Anyway, thank you for saving me the time I would have spent going down that rabbit hole - I'll not worry about that.

So, what I know so far:


1. The machine reboots immediately upon kernel transition due to the CPUID, which is to be expected. At the moment, I am using the fake cpuid of 0x0306E4, which of course is the CPUID of a v2 Xeon.
2. The X99 kernel patch works for the c612 as well, at least for booting.
3. I am using mostly default bios settings, I did have to turn off hotplug capability for the internal SATA drives to have OS X recognize them as internal. Though, I feel like this is not a bug so much as correct behavior, since OS X would still need you to eject the disk for hot plugging. In my case, I am not going to be doing that however.
4. The X99 patch, fakecpuid (the kernelcpu patch works too, but is not ideal).
5. I am using nullcpupowermanagement.kext for now.
6. SMBIOS is MacPro 6,1

Anyway, I haven't had much time to work on the machine the past few days, but I am finally getting around to it. I am installing El Capitan for a second time (my internal drives hadn't arrived yet earlier), but once that has finished, I will get into the nitty gritties of how much is left to be done with the c612.

For now, here is a complete DSDT and SSDT dump, along with their disassembled .asl files. I also included PRAD.aml, which is referenced in SSDT-1.aml, but I was unable to correctly disassemble it. Probably not important, though it is the Processor Aggregator Device which is one way of performing power management on the cores.

It ought to be useful to anyone working on this, as it sounds like it will likely be common to all X10 series supermicro motherboards.


The nice thing is that there doesn't seem to be any errors in the DSDT table that needs patching, but it looks like there might be some scope issues between the SSDT and DSDT. _SB vs \_SB. I am guessing, still reading up on the ACPI Spec. PDF is only 1080 pages, shouldn't take but half an hour, right? ;). Kidding, but I am looking through it. Is there anywhere that specifies the subset of ACPI that OS X uses?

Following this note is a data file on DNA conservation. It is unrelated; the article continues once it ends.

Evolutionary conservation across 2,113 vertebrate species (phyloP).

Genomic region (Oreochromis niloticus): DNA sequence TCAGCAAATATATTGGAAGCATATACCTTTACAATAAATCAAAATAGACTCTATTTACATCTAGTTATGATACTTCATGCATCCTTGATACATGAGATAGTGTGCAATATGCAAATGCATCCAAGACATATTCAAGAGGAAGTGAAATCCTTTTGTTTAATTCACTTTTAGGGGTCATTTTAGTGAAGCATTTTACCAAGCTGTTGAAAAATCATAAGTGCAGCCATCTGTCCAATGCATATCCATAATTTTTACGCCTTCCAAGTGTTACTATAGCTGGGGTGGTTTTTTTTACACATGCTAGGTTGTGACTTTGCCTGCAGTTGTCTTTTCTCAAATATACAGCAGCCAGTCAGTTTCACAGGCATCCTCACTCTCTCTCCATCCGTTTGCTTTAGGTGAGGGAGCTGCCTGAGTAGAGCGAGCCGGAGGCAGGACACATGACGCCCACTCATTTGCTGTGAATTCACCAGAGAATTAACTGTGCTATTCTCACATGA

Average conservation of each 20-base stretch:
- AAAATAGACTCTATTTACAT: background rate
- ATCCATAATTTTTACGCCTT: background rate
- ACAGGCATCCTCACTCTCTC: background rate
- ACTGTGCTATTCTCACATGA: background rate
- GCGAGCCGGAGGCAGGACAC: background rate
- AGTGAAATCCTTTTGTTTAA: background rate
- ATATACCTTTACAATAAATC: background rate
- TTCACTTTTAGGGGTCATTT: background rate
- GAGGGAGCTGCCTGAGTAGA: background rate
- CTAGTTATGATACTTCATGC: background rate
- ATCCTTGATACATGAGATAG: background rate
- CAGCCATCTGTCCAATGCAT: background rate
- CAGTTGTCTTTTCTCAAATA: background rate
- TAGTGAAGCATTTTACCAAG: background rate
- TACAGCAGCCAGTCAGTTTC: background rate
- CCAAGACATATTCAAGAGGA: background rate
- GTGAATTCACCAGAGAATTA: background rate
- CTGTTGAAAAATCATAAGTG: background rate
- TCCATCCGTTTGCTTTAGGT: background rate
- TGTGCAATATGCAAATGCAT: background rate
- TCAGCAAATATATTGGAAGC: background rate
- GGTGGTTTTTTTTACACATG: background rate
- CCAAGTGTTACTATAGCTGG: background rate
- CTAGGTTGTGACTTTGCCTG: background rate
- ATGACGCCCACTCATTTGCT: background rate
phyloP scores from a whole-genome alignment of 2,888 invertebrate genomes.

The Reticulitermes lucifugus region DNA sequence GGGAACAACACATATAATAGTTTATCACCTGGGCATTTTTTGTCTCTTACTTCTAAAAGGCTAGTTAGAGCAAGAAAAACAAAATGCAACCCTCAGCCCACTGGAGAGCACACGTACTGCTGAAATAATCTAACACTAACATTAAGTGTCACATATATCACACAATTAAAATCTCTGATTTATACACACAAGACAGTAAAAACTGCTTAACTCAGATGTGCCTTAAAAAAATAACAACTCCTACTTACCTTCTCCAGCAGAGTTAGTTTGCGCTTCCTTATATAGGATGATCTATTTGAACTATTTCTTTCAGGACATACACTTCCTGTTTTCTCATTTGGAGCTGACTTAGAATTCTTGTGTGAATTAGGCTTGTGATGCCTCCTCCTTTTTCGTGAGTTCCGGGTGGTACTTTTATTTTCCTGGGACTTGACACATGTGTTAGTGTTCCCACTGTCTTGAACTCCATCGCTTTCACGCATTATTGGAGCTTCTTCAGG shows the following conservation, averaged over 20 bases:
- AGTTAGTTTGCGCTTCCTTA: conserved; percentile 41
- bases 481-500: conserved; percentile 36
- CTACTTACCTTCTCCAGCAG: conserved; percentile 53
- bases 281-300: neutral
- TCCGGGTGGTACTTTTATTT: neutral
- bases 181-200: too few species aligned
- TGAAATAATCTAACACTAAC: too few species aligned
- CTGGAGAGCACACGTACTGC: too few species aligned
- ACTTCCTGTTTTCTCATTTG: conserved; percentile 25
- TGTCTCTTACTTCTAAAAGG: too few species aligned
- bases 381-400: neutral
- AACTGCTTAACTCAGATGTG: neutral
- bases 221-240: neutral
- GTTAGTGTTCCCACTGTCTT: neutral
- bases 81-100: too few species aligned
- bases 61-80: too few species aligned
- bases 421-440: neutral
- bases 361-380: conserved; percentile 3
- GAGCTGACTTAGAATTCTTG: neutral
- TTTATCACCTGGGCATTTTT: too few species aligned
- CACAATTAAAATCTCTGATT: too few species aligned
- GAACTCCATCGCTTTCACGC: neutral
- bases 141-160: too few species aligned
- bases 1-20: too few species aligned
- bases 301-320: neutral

Attachments

  • SuperMicro_X10DAI.zip
    117.4 KB · Views: 479
Joined
Jul 27, 2011
Messages
5
CPU
Xeon 2GHz
Graphics
GTX 750Ti
Mac
  1. Mac Pro
It means you can successfully install mac osx in a c612 based PC?
 
Joined
Jul 23, 2011
Messages
55
Motherboard
Supermicro X11DAi-N
CPU
2x 8260M
Graphics
Radeon VII
Mac
  1. Mac Pro
Classic Mac
  1. Classic
  2. Power Mac
  3. PowerBook
  4. Quadra
  5. SE
Mobile Phone
  1. iOS
Yep! I'm typing this from Safari in OS X 10.11.5 running on my C612 workstation. I've got my GTX 960 working great too. Everything seems to be running smoothly, no weird lag or other odd behavior that I've seen mentioned in X99 threads.

It's also worth mentioning that I am using Broadwell-EP CPUs (Xeon E5 V4s). For now, power management is just totally screwed, I have been totally unable to get past AICPUPM panics, and haven't had a chance to make a serious attempt at generating SSDTs. I also need to install windows to figure out some specs on these CPUs of... questionable origin (eBay =P).

Honestly, I don't think the C612 is really that much of an issue. People have OS X running smoothly on X99-based systems, and the X99 and C612 are nearly interchangeable from a software perspective.

The part that might be a more of a problem is the CPUs. There seems to be good support for Haswell-E platforms, but that's with the 5960X. I'm having to use a fakecpuid for the Ivybridge-EP (v2 Xeon) platform to boot at all, and I've been unable to get any haswell or broadwell E or EP CPUID to boot. This is likely due to using a MacPro 6,1 SMBIOS which of course expects an ivybridge Xeon CPU. As near as I can tell, using this SMBIOS is required for C612 support however.

Also, another oddity, is it only sees 4 of my 16 RAM slots, and 2 of them are unoccupied ones (as they should be - I've installed 8X8GB DDR4 sticks in the correct slot population order). I hope to address that soon as well, but I'm still getting up to speed.

Good news is networking works with the maui kexts, both CPUs and all 28 physical cores (56 logical-hyper threading works fine) are recognized and used by OS X.

No turboboost or anything that smells remotely like CPU power management for now. But even in this semi-crippled state, I managed a multicore geekbench score of 62017.
I uploaded an earlier, slightly lower score to the geekbench site. If you search for "Mac OS X" on the geekbench site and sort by multicore score, you can find me in spot #3. However, I think I can break 70000 though once turbo is working.

But if not...I'm hardly unhappy with the performance, that's for sure! ;)